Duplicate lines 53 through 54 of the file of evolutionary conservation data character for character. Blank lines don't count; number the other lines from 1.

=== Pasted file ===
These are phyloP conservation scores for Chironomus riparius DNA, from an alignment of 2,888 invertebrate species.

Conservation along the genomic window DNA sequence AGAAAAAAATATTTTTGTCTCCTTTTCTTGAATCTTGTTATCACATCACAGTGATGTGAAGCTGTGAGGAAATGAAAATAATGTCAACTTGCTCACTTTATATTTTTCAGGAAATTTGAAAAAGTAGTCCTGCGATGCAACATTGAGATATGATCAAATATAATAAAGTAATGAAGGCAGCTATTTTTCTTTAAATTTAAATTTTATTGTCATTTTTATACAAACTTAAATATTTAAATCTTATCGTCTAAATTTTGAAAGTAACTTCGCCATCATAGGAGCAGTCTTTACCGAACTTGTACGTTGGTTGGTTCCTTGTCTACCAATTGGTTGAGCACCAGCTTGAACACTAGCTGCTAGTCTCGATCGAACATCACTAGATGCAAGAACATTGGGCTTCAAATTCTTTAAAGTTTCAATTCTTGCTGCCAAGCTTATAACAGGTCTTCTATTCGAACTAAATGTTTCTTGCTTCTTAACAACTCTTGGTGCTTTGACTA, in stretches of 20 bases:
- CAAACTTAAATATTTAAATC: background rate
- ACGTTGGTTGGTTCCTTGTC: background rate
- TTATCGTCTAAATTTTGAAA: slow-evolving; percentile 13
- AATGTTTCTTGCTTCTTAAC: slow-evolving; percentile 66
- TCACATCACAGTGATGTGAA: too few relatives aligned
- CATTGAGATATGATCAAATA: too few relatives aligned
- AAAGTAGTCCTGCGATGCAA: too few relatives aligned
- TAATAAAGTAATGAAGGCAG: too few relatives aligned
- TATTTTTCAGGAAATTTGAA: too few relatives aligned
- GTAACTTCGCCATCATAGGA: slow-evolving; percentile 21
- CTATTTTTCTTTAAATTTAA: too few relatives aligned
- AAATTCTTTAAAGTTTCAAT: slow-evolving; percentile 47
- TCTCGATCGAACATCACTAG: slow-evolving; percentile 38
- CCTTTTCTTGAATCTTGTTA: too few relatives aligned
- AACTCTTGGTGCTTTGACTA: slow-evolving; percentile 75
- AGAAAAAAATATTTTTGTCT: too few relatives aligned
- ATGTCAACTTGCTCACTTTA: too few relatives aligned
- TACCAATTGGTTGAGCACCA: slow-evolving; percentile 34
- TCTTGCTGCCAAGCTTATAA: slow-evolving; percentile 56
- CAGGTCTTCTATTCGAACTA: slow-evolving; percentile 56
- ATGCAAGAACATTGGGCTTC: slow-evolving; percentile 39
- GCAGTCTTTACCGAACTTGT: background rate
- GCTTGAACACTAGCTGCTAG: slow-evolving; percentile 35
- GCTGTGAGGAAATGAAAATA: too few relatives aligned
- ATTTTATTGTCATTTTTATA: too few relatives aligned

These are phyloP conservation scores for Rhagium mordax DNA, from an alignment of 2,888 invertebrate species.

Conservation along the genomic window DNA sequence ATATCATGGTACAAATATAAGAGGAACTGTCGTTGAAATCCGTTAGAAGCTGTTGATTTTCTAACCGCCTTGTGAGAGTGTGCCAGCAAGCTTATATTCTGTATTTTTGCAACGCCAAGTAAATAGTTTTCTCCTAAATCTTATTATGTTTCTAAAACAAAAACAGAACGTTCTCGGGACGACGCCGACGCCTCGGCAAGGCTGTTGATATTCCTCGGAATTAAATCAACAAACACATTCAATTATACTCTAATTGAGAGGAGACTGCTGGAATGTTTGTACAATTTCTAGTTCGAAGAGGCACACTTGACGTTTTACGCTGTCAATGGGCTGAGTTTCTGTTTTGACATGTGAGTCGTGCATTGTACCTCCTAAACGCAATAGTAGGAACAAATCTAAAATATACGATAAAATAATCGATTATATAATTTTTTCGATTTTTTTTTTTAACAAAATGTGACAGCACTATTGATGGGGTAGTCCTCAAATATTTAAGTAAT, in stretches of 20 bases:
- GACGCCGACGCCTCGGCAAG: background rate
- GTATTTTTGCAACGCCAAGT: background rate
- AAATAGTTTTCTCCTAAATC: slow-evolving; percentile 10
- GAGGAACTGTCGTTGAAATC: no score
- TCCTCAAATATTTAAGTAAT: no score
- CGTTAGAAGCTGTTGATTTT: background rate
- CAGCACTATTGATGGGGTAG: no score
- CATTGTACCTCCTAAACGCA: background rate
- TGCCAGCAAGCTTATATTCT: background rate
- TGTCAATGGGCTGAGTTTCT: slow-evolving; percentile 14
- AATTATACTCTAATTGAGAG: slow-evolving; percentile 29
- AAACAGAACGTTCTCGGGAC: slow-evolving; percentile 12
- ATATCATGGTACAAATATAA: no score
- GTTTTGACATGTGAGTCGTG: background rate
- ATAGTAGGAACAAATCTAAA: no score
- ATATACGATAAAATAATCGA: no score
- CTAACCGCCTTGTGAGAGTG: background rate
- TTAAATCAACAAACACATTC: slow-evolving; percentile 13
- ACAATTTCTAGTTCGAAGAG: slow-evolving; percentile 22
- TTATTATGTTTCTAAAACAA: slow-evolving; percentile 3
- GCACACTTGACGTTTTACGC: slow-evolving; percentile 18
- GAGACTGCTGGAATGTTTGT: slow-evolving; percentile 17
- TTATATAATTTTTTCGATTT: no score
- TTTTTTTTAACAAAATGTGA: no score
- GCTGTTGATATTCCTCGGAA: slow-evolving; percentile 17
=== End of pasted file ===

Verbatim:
- TTTTTTTTAACAAAATGTGA: no score
- GCTGTTGATATTCCTCGGAA: slow-evolving; percentile 17